Not to harp on an event that’s already passed out of the headlines and national coverage, but Hurricane Ian — a Category 4 storm that hit Florida in September — was full of destructive winds and caused major damage that could be with us for years before things get fixed. One source also indicated that so far we have lost 157 people, mostly from drowning — nothing will ever fix those losses.
So harp on I will, especially about the role drones and drone pilots played in rescuing survivors, and determining and mitigating effects of the storm.
The place that took the hurricane hardest was Fort Myers on the southwest Florida coast. The following video is from a security camera.
While Hurricane Ian was making a mess of Cuba and crawling over the Caribbean and into the Gulf of Mexico, drones were already flying over areas where the storm could cross from the Gulf onto land — initially forecast around Tampa. But the forecast landfall continued to drift south, over where I live in Venice and 150 miles south of Tampa to Fort Myers.
Before landfall, drone operators in Fort Myers were gathering video/geolocation information on buildings and streets in the path that the forecast 14-foot storm surge might take. They identified areas of potential damage and places people might need rescue.
After the storm hit, first responders began searching more than 400 destroyed houses in Fort Myers, some using the pre-storm drone video to rescue any trapped survivors.
The need was not only for access in difficult conditions, but also for communications. AT&T reportedly got cell coverage up quickly in a couple of areas, and Verizon flew tethered drones (capable of flying for up to 1,000 hours) to restore phone coverage over a circular radius area of five to seven miles. Verizon also hooked up generators and engaged satellite internet coverage for local use, and took a portable cell-site on a barge out to Sanabel Island, which had been cut off from the mainland. T-Mobile put generators at cell-sites that lost power and deployed satellite and ground-based portable cell coverage.
Loss of power was another issue. Florida Power and Light (FPL) flew its recently acquired fixed-wing FPLAir One drone to assess damage to its power distribution infrastructure, which supplies about 12 million people on Florida’s west coast.
Using the drone in damage assessment efforts enabled FPL to get suitable crews to the right places early in the recovery effort.
FPLAir One is a group 4/5 large UAV. It appears to be a Navmar Applied Sciences Corporation (NASC)/Sonex Aerospace TEROS unmanned aircraft, which is based on an earlier Sonex-powered glider design introduced in 2003. Because of this heritage and its rugged airframe, the TEROS is ideally suited for flights in high wind conditions — great for FPL’s long-range pre- and post-storm assessment application using FLIR and video cameras.
The drone’s extensive prior airframe proving is assisting NASC/Sonex in its quest for certification of TEROS by the Federal Aviation Administration (FAA). FAA certification will ultimately support its integration into the National Airspace System (NAS) and allow operators to move on from the individual FAA approvals required for each operational drone scenario.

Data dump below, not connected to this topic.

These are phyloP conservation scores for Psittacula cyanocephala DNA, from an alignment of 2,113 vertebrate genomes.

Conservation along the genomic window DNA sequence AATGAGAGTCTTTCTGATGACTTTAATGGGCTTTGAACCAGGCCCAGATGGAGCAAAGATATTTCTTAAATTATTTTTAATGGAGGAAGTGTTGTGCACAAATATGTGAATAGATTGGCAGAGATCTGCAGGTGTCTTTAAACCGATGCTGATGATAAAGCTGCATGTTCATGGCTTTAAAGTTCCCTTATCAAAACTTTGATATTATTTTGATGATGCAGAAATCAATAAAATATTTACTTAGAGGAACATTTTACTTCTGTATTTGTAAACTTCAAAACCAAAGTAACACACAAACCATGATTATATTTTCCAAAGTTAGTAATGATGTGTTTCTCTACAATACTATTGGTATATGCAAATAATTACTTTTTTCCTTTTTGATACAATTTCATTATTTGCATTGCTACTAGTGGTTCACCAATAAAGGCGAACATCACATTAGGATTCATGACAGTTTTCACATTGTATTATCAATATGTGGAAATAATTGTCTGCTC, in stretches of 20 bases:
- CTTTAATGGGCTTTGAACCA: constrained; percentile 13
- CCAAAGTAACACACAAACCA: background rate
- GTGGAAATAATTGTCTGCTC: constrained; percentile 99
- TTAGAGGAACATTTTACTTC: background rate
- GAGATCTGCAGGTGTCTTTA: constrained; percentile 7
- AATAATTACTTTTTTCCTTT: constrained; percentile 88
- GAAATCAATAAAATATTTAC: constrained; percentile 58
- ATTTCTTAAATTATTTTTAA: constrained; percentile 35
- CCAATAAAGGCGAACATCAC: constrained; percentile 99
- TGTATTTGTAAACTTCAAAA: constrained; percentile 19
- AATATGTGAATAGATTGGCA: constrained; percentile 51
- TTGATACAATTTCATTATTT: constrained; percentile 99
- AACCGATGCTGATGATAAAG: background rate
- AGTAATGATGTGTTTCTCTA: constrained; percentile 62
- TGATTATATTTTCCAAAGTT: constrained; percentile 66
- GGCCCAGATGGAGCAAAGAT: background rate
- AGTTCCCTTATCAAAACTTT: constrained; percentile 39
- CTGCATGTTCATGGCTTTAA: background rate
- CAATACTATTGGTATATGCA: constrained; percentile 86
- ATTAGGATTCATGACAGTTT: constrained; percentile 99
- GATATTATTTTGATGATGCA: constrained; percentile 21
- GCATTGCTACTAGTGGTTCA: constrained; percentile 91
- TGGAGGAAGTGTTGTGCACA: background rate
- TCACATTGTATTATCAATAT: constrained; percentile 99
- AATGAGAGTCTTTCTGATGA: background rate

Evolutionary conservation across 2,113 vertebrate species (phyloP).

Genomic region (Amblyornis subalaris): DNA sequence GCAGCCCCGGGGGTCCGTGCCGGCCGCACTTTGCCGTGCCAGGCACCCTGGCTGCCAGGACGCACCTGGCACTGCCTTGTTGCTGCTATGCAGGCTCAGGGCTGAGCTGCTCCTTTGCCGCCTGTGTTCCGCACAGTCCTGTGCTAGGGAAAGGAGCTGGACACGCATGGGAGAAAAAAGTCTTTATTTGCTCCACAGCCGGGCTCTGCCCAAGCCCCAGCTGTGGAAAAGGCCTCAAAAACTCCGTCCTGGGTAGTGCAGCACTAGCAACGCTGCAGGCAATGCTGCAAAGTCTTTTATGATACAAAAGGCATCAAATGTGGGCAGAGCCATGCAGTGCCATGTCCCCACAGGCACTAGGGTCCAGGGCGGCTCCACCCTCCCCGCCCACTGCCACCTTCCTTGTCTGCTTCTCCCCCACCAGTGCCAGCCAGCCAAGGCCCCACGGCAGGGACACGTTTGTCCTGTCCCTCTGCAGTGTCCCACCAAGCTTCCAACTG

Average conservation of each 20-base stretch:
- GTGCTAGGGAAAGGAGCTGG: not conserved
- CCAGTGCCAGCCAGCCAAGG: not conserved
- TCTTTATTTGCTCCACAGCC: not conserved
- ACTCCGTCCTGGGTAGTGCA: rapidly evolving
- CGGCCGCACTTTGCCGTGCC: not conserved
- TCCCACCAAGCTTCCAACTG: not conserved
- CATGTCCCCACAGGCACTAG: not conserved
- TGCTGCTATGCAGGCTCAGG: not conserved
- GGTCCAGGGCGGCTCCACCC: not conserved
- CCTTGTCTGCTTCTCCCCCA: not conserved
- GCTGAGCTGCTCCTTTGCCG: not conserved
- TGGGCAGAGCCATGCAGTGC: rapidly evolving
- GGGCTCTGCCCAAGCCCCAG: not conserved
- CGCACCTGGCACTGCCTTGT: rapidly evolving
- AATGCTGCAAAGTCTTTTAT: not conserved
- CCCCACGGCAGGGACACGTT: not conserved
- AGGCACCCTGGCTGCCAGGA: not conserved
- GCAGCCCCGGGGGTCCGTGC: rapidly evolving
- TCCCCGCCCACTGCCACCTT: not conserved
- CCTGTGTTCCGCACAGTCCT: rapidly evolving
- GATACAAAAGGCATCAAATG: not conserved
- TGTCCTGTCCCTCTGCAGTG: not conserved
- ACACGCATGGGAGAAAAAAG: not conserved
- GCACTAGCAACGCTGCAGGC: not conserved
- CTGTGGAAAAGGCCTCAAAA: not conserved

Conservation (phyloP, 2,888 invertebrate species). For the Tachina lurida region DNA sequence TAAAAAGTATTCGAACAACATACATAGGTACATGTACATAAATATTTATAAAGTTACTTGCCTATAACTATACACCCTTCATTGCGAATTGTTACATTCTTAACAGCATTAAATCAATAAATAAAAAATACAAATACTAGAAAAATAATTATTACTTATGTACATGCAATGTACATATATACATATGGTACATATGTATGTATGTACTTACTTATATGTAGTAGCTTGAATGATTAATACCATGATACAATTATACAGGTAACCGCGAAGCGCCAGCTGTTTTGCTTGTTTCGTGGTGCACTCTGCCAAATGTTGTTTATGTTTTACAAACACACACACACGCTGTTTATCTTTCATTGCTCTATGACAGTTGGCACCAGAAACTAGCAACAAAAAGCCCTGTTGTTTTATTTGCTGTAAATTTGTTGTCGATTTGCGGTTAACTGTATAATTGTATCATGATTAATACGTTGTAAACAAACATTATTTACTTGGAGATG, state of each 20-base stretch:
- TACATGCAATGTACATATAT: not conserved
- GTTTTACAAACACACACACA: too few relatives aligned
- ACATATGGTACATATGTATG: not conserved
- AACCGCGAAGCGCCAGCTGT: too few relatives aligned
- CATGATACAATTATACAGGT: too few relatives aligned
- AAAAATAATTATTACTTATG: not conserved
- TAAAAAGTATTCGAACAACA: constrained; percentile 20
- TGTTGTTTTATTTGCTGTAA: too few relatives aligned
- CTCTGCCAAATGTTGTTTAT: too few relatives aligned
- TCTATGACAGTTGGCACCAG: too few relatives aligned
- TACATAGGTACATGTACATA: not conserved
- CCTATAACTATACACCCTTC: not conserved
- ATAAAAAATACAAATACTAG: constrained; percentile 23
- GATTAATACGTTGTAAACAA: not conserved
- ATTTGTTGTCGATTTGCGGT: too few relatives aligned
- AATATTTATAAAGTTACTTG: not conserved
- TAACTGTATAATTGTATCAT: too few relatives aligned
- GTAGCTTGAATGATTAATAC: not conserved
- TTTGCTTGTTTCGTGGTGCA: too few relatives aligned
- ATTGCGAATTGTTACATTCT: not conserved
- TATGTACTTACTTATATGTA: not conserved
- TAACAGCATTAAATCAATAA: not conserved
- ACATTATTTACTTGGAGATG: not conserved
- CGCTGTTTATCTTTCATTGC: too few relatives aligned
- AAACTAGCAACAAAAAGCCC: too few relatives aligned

Drones to the Rescue
The principal application for hundreds of drone flights by several organizations was search and rescue for missing residents, mostly in the flooded area in and around Fort Myers. Drones also helped rescue people in North Port, where floodwater was as high as four feet, collapsing roofs and trapping people in their homes.
Skydio provided drones for several search-and-rescue programs by police and other agencies, as well as coaching personnel who might lack experience in flying them. More than 500 drone flights were accomplished in the first days after the storm, a large number using autonomous flight capability, greatly assisting rescue efforts to locate trapped people. First responders were also able to determine whether access was possible, or what steps were needed initially to even enable access.
Insurance companies are also using drone assessment video, determining the level of damage to homes and vehicles, in an effort to put assistance where it was most needed early on. Using artificial intelligence to align food-stamp users with badly damaged homes identified on satellite images in Lee, Collier and Charlotte counties, GiveDirectly offered immediate $700-assistance to many survivors. If all these offers were accepted, the cost could be as much as $2.4 million in no-strings-attached immediate aid for those worst hit.
In the aftermath of the largest, most damaging hurricane to hit the United States since 1935, volunteers, first responders, drone pilots, aid agencies, and power, communication and insurance companies all made use of drones. These agencies and companies are still helping many thousands of people to survive and start the long task of picking up the pieces of their lives.